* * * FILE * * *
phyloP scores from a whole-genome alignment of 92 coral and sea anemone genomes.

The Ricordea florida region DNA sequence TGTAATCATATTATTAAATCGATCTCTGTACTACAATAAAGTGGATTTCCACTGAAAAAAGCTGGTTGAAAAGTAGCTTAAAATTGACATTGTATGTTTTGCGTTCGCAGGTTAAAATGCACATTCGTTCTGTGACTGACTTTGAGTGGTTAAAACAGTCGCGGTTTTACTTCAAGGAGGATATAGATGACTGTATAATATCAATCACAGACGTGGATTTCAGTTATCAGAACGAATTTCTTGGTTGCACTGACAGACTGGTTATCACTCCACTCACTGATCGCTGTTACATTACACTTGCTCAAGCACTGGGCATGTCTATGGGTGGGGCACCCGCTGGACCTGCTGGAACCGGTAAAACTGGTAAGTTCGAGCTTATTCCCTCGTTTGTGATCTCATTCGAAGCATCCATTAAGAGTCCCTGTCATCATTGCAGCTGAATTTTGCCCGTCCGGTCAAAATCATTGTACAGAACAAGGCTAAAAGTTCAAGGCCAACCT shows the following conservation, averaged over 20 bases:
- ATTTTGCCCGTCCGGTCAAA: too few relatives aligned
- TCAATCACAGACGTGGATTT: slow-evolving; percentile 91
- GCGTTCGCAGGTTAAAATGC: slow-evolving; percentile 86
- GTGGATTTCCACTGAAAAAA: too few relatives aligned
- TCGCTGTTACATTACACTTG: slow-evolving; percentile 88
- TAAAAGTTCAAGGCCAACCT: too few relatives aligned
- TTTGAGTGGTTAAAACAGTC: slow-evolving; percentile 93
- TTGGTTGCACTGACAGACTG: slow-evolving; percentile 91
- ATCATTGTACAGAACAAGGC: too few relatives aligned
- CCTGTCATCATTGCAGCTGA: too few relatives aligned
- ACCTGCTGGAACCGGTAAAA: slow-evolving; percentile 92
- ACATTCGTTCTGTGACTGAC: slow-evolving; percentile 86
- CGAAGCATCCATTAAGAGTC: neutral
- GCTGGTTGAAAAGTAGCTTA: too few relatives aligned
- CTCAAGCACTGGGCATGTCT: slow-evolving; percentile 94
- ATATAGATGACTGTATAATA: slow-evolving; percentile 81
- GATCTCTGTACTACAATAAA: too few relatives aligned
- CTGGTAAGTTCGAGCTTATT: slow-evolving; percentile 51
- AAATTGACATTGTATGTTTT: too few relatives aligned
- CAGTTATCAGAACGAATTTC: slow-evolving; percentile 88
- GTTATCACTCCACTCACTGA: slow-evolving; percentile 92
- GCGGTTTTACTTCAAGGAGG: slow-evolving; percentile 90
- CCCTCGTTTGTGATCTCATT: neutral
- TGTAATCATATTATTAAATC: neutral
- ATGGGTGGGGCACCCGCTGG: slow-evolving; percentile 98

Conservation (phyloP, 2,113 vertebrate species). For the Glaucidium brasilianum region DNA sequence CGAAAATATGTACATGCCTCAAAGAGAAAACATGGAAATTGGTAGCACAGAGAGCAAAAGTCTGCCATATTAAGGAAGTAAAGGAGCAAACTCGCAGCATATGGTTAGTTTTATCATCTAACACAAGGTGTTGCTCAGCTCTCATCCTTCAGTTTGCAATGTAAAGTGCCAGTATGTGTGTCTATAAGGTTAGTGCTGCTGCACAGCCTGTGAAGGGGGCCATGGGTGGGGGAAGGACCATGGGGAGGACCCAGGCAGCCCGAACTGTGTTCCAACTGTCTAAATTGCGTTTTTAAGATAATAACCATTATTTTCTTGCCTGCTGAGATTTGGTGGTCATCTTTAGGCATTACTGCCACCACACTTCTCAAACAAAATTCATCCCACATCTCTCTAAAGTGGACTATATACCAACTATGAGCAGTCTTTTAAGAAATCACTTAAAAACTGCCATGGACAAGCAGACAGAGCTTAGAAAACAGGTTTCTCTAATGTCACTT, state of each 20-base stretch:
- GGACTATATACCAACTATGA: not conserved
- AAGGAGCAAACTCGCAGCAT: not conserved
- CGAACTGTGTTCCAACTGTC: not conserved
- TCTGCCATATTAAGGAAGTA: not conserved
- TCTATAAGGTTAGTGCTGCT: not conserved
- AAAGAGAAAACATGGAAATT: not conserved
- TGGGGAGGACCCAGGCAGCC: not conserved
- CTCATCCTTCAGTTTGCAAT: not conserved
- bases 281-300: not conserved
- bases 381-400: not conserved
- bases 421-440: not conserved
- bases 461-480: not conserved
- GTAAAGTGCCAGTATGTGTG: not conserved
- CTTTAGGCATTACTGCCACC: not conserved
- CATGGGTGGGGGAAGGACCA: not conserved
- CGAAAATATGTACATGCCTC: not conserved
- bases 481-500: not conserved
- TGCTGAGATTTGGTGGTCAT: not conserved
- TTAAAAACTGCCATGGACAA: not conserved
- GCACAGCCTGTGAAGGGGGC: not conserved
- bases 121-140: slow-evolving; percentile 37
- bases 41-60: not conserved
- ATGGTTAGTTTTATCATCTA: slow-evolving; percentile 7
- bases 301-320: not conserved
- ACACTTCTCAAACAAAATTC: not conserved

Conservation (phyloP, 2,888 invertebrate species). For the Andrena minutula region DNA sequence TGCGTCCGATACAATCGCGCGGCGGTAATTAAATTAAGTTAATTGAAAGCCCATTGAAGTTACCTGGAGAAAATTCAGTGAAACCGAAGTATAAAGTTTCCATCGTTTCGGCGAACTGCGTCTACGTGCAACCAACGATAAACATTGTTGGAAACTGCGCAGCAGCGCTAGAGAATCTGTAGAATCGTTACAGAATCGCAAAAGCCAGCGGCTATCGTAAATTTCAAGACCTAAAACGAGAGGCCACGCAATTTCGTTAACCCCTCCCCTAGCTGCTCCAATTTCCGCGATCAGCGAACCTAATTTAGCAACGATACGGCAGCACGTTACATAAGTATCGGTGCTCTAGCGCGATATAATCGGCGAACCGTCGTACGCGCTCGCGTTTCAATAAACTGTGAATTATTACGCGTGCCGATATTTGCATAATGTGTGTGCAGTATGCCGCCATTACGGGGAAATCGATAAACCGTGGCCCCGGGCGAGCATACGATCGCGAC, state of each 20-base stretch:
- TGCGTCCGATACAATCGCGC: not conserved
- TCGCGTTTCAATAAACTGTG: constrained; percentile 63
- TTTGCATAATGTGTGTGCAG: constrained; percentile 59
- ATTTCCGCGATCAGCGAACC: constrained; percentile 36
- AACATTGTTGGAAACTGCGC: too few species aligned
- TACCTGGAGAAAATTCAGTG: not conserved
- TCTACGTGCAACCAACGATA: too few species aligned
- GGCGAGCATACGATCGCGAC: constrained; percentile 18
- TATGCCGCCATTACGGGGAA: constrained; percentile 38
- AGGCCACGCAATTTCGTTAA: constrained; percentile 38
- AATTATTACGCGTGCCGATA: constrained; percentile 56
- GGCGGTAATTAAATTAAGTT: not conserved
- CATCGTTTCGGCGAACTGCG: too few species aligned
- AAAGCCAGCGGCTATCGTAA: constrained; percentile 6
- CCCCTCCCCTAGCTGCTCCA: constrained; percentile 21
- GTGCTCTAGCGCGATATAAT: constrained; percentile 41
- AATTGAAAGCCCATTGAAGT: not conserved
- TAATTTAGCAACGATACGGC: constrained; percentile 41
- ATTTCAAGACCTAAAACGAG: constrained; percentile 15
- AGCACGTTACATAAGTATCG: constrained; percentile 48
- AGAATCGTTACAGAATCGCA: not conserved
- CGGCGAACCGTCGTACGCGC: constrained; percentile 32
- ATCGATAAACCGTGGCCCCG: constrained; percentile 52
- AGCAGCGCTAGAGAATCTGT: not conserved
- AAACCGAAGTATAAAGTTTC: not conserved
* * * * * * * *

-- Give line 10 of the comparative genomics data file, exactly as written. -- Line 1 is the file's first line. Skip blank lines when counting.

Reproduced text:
- TTGGTTGCACTGACAGACTG: slow-evolving; percentile 91